- The Authority Challenge – Trials of a New CAD Manager
- Constriction of Having No Control – Trails of a New CAD Manager
- Ambiguity of your Duties – Trials of a New CAD Manager
- The Smartest Guy in the CAD Room – Trials of a New CAD Manager
- A CAD Meltdown – Trials of a New CAD Manager
- The Blame Game – Trials of a New CAD Manager
- Change is Bad – Trials of a New CAD Manager
Trial Three: Ambiguity of your Duties: What am I supposed to do?
Sometimes new managers really do not have a full understanding of what they are to be doing. Most have a good grip on what it took to get them the position, but if they are growing into the spot, they may not see all the functions that need addressing out of the gate. Even tenured CAD Managers have some ambiguity when stepping into a new firm.
Symptoms of this Trial:
Some indications to look for to see if you are suffering from this difficulty is to listen to others. Do you hear things like “I thought that was your job” or “Weren’t you going to do that?” or maybe even “Obviously we expect you to do that”.
Other indicators might not be so obvious. They include the perceptions by others of what you do on a daily or weekly basis. The perception may be nowhere close to reality and you may not hear anyone saying anything. Under their breath or out of earshot questions may rise like “what does he do all day?” or “It seems like she is not doing much”.
When this Trial comes your way:
While not being able to address the unspoken feelings of others, you can address the comments directed toward you. When someone mentions that it is “your job” to do such and such. Either correct them or admit that you will get to it. You could say “ I thought so and so did that. I would love to take on that issue. Can I get started now?”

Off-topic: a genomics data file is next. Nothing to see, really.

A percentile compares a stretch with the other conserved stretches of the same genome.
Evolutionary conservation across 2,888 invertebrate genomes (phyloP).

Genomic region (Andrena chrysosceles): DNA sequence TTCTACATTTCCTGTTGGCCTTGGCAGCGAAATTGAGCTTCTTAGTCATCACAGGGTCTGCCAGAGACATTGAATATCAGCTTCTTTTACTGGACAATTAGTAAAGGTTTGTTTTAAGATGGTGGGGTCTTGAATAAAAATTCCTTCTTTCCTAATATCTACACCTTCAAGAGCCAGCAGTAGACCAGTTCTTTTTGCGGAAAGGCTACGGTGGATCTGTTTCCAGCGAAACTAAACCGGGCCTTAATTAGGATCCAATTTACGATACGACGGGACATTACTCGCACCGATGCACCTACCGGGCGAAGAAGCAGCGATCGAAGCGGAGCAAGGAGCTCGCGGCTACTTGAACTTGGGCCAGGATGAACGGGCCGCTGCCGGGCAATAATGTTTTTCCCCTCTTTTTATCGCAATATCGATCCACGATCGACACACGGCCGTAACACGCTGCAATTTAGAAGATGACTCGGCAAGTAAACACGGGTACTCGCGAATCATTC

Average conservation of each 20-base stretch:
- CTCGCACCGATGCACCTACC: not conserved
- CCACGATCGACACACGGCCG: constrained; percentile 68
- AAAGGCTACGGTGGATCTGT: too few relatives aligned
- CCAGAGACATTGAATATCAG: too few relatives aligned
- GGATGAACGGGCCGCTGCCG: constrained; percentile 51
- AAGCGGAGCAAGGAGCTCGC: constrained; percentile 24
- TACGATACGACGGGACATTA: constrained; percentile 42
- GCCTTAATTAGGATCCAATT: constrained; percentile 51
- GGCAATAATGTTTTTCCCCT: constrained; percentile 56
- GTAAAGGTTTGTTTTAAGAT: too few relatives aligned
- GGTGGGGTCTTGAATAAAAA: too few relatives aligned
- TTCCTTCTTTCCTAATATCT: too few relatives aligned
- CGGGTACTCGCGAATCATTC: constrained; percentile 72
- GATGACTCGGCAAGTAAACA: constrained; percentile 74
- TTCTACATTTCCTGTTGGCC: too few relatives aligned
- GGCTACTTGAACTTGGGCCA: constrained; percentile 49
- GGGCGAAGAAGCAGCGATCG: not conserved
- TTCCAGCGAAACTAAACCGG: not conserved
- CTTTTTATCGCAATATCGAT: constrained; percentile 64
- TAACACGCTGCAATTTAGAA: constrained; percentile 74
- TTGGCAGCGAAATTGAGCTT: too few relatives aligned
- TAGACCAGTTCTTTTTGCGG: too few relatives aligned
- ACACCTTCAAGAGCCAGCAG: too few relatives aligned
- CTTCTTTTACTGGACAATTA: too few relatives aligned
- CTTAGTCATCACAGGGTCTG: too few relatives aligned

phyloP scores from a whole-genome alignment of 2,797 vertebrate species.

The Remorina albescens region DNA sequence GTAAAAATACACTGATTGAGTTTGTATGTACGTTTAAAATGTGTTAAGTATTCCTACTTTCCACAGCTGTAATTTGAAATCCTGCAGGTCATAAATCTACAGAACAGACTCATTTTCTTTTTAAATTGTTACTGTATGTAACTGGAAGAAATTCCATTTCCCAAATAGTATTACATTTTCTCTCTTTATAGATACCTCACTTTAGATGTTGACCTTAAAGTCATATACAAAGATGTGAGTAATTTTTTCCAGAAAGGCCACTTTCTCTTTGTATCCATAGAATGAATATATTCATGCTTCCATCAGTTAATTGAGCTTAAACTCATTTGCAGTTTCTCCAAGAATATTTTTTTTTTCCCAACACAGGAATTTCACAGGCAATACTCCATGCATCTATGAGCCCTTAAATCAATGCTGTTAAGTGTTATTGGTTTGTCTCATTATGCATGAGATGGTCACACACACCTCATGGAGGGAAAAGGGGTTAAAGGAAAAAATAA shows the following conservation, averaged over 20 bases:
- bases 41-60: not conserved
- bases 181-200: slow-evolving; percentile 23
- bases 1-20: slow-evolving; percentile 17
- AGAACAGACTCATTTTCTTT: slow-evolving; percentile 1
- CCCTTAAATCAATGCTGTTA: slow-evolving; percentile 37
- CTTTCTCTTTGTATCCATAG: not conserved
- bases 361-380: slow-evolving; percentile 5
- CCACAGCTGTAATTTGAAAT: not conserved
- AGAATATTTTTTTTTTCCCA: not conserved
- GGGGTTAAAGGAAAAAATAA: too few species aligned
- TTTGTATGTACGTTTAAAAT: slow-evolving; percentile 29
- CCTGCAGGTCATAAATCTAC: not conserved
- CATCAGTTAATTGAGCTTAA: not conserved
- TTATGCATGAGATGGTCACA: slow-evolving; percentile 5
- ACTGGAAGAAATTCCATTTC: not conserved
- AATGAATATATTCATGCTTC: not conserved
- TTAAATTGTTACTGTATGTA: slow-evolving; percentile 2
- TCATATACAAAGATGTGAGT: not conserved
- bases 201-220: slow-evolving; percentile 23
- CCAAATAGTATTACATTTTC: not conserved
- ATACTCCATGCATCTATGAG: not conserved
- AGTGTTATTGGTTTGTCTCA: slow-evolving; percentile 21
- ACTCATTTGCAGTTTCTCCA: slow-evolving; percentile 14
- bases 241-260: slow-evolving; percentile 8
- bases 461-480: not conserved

The best way to address the areas of influence and control that you may or may not know about is to ask your boss. Have a conversation with them and ask then what they expect from you on a daily, weekly basis. Discuss areas that you think might be yours and ask if they are. Mention all areas that you can think of and then ask if there are any more. Let them know what you think your focus should be and get them to validate your thinking or adjust it. Just ask people what they expect.
To avoid the “what does she do all day” issues, be open and demonstrative about what you are doing each day and week. Provide reports on progress, either formal and written or just informal verbal updates to your boss and others. Chat up what you are doing to others without it sounding boastful. Just drop a few here and there in conversations. “Did you see the new plotting process I wrote down and placed on the plotter? Do you think that might help?” “Did you see the email I sent out about folder setup on the server? Have you noticed any of the concerns that I brought up?”
Be mentioning and reminding and also defining up front, you can get a good feel for the things that people recognize as your job and what they expect from you.